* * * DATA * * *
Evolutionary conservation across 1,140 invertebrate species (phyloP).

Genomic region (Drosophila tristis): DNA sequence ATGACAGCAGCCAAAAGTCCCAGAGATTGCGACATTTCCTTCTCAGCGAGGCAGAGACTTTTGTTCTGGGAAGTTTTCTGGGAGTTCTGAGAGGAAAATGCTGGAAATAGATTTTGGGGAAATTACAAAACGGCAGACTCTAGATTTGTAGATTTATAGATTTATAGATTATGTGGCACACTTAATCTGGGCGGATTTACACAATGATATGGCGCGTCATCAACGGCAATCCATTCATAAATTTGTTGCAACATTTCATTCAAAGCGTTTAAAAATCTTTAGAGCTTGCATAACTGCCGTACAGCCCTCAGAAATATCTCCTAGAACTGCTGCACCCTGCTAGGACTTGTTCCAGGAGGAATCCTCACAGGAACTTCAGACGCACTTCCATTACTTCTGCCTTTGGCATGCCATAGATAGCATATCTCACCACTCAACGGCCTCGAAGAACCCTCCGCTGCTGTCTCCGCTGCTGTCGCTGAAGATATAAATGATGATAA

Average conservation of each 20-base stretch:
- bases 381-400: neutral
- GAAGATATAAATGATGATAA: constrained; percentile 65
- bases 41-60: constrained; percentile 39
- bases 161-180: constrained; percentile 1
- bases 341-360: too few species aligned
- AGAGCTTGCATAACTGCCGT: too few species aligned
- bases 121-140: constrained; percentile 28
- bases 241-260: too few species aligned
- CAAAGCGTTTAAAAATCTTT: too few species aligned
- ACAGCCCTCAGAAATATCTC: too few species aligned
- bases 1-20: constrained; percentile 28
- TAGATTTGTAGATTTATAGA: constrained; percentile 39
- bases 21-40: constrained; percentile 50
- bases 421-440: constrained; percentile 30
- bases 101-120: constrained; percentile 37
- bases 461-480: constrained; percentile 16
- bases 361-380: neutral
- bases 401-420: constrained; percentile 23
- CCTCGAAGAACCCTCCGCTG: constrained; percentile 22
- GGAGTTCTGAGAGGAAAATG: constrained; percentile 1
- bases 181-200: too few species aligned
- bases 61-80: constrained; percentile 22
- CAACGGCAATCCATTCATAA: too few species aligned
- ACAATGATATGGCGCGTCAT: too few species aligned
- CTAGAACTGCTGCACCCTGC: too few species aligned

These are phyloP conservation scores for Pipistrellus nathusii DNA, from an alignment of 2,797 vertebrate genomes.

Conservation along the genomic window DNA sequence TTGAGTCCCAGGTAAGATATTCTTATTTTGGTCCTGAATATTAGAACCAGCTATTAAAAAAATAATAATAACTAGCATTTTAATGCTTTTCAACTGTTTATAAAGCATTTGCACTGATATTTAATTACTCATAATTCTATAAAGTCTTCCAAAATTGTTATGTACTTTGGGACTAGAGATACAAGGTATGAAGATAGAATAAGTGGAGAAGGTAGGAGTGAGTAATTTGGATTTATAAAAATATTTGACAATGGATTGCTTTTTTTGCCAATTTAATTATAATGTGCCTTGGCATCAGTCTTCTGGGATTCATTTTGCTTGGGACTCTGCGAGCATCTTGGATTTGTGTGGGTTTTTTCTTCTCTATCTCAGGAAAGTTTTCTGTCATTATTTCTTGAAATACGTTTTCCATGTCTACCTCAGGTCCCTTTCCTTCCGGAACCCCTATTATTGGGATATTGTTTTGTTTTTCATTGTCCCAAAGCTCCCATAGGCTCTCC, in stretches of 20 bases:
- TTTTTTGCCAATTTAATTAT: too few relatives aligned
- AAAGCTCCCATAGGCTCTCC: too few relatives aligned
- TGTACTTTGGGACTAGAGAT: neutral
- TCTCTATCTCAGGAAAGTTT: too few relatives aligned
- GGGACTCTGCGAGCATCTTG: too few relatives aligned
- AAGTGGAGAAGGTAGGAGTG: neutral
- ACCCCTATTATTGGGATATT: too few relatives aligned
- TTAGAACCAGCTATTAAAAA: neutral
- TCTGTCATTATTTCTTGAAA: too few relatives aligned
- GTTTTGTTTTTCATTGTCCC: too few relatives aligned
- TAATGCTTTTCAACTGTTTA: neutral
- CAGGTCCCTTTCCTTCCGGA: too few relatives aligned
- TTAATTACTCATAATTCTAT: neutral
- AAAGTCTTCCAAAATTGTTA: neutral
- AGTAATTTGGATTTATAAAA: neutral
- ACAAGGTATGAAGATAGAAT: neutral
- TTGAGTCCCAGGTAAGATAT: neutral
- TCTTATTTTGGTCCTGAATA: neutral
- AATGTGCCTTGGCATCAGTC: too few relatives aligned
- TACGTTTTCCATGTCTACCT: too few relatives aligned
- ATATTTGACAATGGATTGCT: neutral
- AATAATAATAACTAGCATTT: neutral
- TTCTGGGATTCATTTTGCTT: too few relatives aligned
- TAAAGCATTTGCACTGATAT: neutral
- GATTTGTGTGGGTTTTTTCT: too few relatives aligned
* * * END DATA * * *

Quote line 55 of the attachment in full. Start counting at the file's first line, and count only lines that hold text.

- GATTTGTGTGGGTTTTTTCT: too few relatives aligned